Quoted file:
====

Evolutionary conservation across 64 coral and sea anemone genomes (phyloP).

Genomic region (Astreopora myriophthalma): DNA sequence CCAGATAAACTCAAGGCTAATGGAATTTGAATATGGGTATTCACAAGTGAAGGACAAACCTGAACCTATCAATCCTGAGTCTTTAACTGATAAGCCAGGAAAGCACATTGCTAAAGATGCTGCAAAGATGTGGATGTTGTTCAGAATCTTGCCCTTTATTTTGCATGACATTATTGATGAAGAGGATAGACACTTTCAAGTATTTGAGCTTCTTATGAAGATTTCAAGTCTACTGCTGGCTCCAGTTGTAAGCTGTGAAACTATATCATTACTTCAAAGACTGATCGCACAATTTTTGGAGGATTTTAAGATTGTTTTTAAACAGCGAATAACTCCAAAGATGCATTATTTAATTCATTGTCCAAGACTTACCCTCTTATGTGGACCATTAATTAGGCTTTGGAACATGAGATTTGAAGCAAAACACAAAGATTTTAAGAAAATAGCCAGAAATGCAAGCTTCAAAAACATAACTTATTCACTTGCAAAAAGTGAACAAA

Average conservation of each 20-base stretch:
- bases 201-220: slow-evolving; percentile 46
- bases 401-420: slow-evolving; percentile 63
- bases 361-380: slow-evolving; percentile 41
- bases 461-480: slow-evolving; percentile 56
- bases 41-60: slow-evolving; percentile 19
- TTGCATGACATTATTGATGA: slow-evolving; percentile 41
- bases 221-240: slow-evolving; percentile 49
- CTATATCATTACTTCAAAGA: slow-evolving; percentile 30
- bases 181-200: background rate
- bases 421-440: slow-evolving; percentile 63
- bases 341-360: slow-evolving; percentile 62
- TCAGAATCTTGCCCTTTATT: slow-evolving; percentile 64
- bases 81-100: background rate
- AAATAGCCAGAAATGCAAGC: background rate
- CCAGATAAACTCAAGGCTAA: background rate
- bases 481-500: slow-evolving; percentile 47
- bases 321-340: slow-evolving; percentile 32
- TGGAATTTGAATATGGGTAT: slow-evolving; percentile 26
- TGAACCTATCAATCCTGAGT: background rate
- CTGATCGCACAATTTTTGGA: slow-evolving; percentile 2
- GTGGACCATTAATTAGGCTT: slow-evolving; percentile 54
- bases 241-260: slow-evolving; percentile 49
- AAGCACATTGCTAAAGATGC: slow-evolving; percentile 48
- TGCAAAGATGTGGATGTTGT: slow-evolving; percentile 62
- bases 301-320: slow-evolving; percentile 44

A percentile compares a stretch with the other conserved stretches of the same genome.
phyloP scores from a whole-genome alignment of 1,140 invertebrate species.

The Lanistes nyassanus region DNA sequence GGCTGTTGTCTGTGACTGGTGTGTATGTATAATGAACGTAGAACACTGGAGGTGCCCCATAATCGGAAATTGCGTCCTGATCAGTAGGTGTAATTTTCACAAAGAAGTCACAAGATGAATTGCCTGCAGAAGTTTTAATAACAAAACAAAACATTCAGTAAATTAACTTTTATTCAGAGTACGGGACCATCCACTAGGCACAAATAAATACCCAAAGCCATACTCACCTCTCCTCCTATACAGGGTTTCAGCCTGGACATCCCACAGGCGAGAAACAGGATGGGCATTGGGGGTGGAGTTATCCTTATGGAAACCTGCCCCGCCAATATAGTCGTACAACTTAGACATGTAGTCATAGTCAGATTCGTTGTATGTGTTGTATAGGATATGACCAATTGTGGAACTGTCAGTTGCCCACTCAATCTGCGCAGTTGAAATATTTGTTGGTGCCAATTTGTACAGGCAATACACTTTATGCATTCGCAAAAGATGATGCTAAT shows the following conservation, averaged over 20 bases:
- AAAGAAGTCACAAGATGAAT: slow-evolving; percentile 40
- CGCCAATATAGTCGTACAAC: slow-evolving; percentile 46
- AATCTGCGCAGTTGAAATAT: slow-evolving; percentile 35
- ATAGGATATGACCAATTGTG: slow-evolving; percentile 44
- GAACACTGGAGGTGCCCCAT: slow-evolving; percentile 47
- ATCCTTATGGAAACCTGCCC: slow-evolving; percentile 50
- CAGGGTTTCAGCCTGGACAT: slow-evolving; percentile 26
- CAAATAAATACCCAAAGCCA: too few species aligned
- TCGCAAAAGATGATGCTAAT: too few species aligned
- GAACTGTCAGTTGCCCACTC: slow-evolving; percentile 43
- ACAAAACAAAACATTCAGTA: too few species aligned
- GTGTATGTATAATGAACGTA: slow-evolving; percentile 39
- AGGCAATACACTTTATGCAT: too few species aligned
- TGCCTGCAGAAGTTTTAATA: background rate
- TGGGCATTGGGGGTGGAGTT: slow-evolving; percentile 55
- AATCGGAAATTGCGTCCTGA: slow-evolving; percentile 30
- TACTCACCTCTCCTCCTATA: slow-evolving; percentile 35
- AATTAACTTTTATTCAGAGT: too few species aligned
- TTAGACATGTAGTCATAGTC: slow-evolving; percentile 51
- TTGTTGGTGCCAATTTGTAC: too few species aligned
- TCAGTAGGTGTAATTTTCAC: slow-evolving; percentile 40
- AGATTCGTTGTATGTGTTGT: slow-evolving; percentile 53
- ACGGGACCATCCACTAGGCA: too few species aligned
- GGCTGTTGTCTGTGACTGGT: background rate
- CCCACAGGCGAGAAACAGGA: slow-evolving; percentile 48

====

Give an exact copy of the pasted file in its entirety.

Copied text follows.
Evolutionary conservation across 64 coral and sea anemone genomes (phyloP).

Genomic region (Astreopora myriophthalma): DNA sequence CCAGATAAACTCAAGGCTAATGGAATTTGAATATGGGTATTCACAAGTGAAGGACAAACCTGAACCTATCAATCCTGAGTCTTTAACTGATAAGCCAGGAAAGCACATTGCTAAAGATGCTGCAAAGATGTGGATGTTGTTCAGAATCTTGCCCTTTATTTTGCATGACATTATTGATGAAGAGGATAGACACTTTCAAGTATTTGAGCTTCTTATGAAGATTTCAAGTCTACTGCTGGCTCCAGTTGTAAGCTGTGAAACTATATCATTACTTCAAAGACTGATCGCACAATTTTTGGAGGATTTTAAGATTGTTTTTAAACAGCGAATAACTCCAAAGATGCATTATTTAATTCATTGTCCAAGACTTACCCTCTTATGTGGACCATTAATTAGGCTTTGGAACATGAGATTTGAAGCAAAACACAAAGATTTTAAGAAAATAGCCAGAAATGCAAGCTTCAAAAACATAACTTATTCACTTGCAAAAAGTGAACAAA

Average conservation of each 20-base stretch:
- bases 201-220: slow-evolving; percentile 46
- bases 401-420: slow-evolving; percentile 63
- bases 361-380: slow-evolving; percentile 41
- bases 461-480: slow-evolving; percentile 56
- bases 41-60: slow-evolving; percentile 19
- TTGCATGACATTATTGATGA: slow-evolving; percentile 41
- bases 221-240: slow-evolving; percentile 49
- CTATATCATTACTTCAAAGA: slow-evolving; percentile 30
- bases 181-200: background rate
- bases 421-440: slow-evolving; percentile 63
- bases 341-360: slow-evolving; percentile 62
- TCAGAATCTTGCCCTTTATT: slow-evolving; percentile 64
- bases 81-100: background rate
- AAATAGCCAGAAATGCAAGC: background rate
- CCAGATAAACTCAAGGCTAA: background rate
- bases 481-500: slow-evolving; percentile 47
- bases 321-340: slow-evolving; percentile 32
- TGGAATTTGAATATGGGTAT: slow-evolving; percentile 26
- TGAACCTATCAATCCTGAGT: background rate
- CTGATCGCACAATTTTTGGA: slow-evolving; percentile 2
- GTGGACCATTAATTAGGCTT: slow-evolving; percentile 54
- bases 241-260: slow-evolving; percentile 49
- AAGCACATTGCTAAAGATGC: slow-evolving; percentile 48
- TGCAAAGATGTGGATGTTGT: slow-evolving; percentile 62
- bases 301-320: slow-evolving; percentile 44

A percentile compares a stretch with the other conserved stretches of the same genome.
phyloP scores from a whole-genome alignment of 1,140 invertebrate species.

The Lanistes nyassanus region DNA sequence GGCTGTTGTCTGTGACTGGTGTGTATGTATAATGAACGTAGAACACTGGAGGTGCCCCATAATCGGAAATTGCGTCCTGATCAGTAGGTGTAATTTTCACAAAGAAGTCACAAGATGAATTGCCTGCAGAAGTTTTAATAACAAAACAAAACATTCAGTAAATTAACTTTTATTCAGAGTACGGGACCATCCACTAGGCACAAATAAATACCCAAAGCCATACTCACCTCTCCTCCTATACAGGGTTTCAGCCTGGACATCCCACAGGCGAGAAACAGGATGGGCATTGGGGGTGGAGTTATCCTTATGGAAACCTGCCCCGCCAATATAGTCGTACAACTTAGACATGTAGTCATAGTCAGATTCGTTGTATGTGTTGTATAGGATATGACCAATTGTGGAACTGTCAGTTGCCCACTCAATCTGCGCAGTTGAAATATTTGTTGGTGCCAATTTGTACAGGCAATACACTTTATGCATTCGCAAAAGATGATGCTAAT shows the following conservation, averaged over 20 bases:
- AAAGAAGTCACAAGATGAAT: slow-evolving; percentile 40
- CGCCAATATAGTCGTACAAC: slow-evolving; percentile 46
- AATCTGCGCAGTTGAAATAT: slow-evolving; percentile 35
- ATAGGATATGACCAATTGTG: slow-evolving; percentile 44
- GAACACTGGAGGTGCCCCAT: slow-evolving; percentile 47
- ATCCTTATGGAAACCTGCCC: slow-evolving; percentile 50
- CAGGGTTTCAGCCTGGACAT: slow-evolving; percentile 26
- CAAATAAATACCCAAAGCCA: too few species aligned
- TCGCAAAAGATGATGCTAAT: too few species aligned
- GAACTGTCAGTTGCCCACTC: slow-evolving; percentile 43
- ACAAAACAAAACATTCAGTA: too few species aligned
- GTGTATGTATAATGAACGTA: slow-evolving; percentile 39
- AGGCAATACACTTTATGCAT: too few species aligned
- TGCCTGCAGAAGTTTTAATA: background rate
- TGGGCATTGGGGGTGGAGTT: slow-evolving; percentile 55
- AATCGGAAATTGCGTCCTGA: slow-evolving; percentile 30
- TACTCACCTCTCCTCCTATA: slow-evolving; percentile 35
- AATTAACTTTTATTCAGAGT: too few species aligned
- TTAGACATGTAGTCATAGTC: slow-evolving; percentile 51
- TTGTTGGTGCCAATTTGTAC: too few species aligned
- TCAGTAGGTGTAATTTTCAC: slow-evolving; percentile 40
- AGATTCGTTGTATGTGTTGT: slow-evolving; percentile 53
- ACGGGACCATCCACTAGGCA: too few species aligned
- GGCTGTTGTCTGTGACTGGT: background rate
- CCCACAGGCGAGAAACAGGA: slow-evolving; percentile 48